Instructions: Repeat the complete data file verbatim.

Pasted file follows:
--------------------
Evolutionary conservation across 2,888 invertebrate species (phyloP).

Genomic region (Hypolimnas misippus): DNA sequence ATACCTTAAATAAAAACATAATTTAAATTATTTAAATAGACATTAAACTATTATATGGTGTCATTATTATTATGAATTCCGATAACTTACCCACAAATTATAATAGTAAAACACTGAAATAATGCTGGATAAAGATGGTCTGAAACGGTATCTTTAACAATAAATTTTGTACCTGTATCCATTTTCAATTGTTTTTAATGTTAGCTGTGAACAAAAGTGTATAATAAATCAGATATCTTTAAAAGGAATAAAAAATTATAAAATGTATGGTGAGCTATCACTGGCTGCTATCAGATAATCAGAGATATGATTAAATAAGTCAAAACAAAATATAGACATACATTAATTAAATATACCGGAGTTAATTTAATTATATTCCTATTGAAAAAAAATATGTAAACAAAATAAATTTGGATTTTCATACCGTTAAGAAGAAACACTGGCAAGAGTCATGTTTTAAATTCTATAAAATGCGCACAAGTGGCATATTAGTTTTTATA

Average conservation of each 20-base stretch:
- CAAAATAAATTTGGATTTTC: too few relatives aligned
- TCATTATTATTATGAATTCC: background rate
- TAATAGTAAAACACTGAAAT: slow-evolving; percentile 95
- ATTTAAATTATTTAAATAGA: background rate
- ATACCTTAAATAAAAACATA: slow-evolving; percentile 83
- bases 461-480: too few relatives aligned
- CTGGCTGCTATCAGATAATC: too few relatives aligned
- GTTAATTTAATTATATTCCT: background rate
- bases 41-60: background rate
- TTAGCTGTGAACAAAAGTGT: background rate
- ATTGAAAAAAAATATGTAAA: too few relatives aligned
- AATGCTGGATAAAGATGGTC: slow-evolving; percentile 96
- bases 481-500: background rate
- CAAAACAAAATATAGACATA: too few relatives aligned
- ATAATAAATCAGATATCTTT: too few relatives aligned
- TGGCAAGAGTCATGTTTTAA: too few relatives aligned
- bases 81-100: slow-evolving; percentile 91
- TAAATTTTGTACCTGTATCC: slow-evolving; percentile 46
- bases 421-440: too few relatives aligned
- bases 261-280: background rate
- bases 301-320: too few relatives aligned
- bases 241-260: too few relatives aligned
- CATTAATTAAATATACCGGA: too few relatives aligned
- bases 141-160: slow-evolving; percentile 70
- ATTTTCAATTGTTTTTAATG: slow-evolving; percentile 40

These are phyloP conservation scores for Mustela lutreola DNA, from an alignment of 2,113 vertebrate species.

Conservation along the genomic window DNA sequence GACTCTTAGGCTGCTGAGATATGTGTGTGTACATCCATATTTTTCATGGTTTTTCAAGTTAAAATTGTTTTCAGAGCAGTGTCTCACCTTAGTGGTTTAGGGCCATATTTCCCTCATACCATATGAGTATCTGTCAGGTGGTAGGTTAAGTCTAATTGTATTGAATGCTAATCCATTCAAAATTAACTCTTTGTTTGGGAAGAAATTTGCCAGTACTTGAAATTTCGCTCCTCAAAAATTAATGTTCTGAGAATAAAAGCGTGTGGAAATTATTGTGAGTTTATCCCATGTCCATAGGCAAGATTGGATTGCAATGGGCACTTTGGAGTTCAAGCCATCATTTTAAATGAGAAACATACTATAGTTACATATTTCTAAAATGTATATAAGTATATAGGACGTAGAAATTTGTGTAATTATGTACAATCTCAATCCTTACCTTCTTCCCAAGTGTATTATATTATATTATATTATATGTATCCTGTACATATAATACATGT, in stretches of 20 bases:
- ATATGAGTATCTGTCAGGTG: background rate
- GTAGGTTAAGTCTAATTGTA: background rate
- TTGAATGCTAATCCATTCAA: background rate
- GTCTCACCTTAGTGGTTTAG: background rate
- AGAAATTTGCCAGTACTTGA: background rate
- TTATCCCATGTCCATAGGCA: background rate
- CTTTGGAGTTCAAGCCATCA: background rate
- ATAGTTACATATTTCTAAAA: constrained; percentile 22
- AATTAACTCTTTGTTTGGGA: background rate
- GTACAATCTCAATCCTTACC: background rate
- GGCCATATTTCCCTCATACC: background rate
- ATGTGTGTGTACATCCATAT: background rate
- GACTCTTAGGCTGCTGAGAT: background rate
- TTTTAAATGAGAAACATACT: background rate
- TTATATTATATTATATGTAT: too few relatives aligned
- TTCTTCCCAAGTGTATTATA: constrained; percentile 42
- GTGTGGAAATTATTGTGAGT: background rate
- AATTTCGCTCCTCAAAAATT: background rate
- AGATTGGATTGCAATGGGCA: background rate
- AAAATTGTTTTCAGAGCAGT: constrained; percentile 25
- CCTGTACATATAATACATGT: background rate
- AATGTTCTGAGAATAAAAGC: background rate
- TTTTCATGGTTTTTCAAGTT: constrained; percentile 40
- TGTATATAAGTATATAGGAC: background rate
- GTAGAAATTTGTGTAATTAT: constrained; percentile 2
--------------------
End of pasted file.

Evolutionary conservation across 2,888 invertebrate species (phyloP).

Genomic region (Hypolimnas misippus): DNA sequence ATACCTTAAATAAAAACATAATTTAAATTATTTAAATAGACATTAAACTATTATATGGTGTCATTATTATTATGAATTCCGATAACTTACCCACAAATTATAATAGTAAAACACTGAAATAATGCTGGATAAAGATGGTCTGAAACGGTATCTTTAACAATAAATTTTGTACCTGTATCCATTTTCAATTGTTTTTAATGTTAGCTGTGAACAAAAGTGTATAATAAATCAGATATCTTTAAAAGGAATAAAAAATTATAAAATGTATGGTGAGCTATCACTGGCTGCTATCAGATAATCAGAGATATGATTAAATAAGTCAAAACAAAATATAGACATACATTAATTAAATATACCGGAGTTAATTTAATTATATTCCTATTGAAAAAAAATATGTAAACAAAATAAATTTGGATTTTCATACCGTTAAGAAGAAACACTGGCAAGAGTCATGTTTTAAATTCTATAAAATGCGCACAAGTGGCATATTAGTTTTTATA

Average conservation of each 20-base stretch:
- CAAAATAAATTTGGATTTTC: too few relatives aligned
- TCATTATTATTATGAATTCC: background rate
- TAATAGTAAAACACTGAAAT: slow-evolving; percentile 95
- ATTTAAATTATTTAAATAGA: background rate
- ATACCTTAAATAAAAACATA: slow-evolving; percentile 83
- bases 461-480: too few relatives aligned
- CTGGCTGCTATCAGATAATC: too few relatives aligned
- GTTAATTTAATTATATTCCT: background rate
- bases 41-60: background rate
- TTAGCTGTGAACAAAAGTGT: background rate
- ATTGAAAAAAAATATGTAAA: too few relatives aligned
- AATGCTGGATAAAGATGGTC: slow-evolving; percentile 96
- bases 481-500: background rate
- CAAAACAAAATATAGACATA: too few relatives aligned
- ATAATAAATCAGATATCTTT: too few relatives aligned
- TGGCAAGAGTCATGTTTTAA: too few relatives aligned
- bases 81-100: slow-evolving; percentile 91
- TAAATTTTGTACCTGTATCC: slow-evolving; percentile 46
- bases 421-440: too few relatives aligned
- bases 261-280: background rate
- bases 301-320: too few relatives aligned
- bases 241-260: too few relatives aligned
- CATTAATTAAATATACCGGA: too few relatives aligned
- bases 141-160: slow-evolving; percentile 70
- ATTTTCAATTGTTTTTAATG: slow-evolving; percentile 40

These are phyloP conservation scores for Mustela lutreola DNA, from an alignment of 2,113 vertebrate species.

Conservation along the genomic window DNA sequence GACTCTTAGGCTGCTGAGATATGTGTGTGTACATCCATATTTTTCATGGTTTTTCAAGTTAAAATTGTTTTCAGAGCAGTGTCTCACCTTAGTGGTTTAGGGCCATATTTCCCTCATACCATATGAGTATCTGTCAGGTGGTAGGTTAAGTCTAATTGTATTGAATGCTAATCCATTCAAAATTAACTCTTTGTTTGGGAAGAAATTTGCCAGTACTTGAAATTTCGCTCCTCAAAAATTAATGTTCTGAGAATAAAAGCGTGTGGAAATTATTGTGAGTTTATCCCATGTCCATAGGCAAGATTGGATTGCAATGGGCACTTTGGAGTTCAAGCCATCATTTTAAATGAGAAACATACTATAGTTACATATTTCTAAAATGTATATAAGTATATAGGACGTAGAAATTTGTGTAATTATGTACAATCTCAATCCTTACCTTCTTCCCAAGTGTATTATATTATATTATATTATATGTATCCTGTACATATAATACATGT, in stretches of 20 bases:
- ATATGAGTATCTGTCAGGTG: background rate
- GTAGGTTAAGTCTAATTGTA: background rate
- TTGAATGCTAATCCATTCAA: background rate
- GTCTCACCTTAGTGGTTTAG: background rate
- AGAAATTTGCCAGTACTTGA: background rate
- TTATCCCATGTCCATAGGCA: background rate
- CTTTGGAGTTCAAGCCATCA: background rate
- ATAGTTACATATTTCTAAAA: constrained; percentile 22
- AATTAACTCTTTGTTTGGGA: background rate
- GTACAATCTCAATCCTTACC: background rate
- GGCCATATTTCCCTCATACC: background rate
- ATGTGTGTGTACATCCATAT: background rate
- GACTCTTAGGCTGCTGAGAT: background rate
- TTTTAAATGAGAAACATACT: background rate
- TTATATTATATTATATGTAT: too few relatives aligned
- TTCTTCCCAAGTGTATTATA: constrained; percentile 42
- GTGTGGAAATTATTGTGAGT: background rate
- AATTTCGCTCCTCAAAAATT: background rate
- AGATTGGATTGCAATGGGCA: background rate
- AAAATTGTTTTCAGAGCAGT: constrained; percentile 25
- CCTGTACATATAATACATGT: background rate
- AATGTTCTGAGAATAAAAGC: background rate
- TTTTCATGGTTTTTCAAGTT: constrained; percentile 40
- TGTATATAAGTATATAGGAC: background rate
- GTAGAAATTTGTGTAATTAT: constrained; percentile 2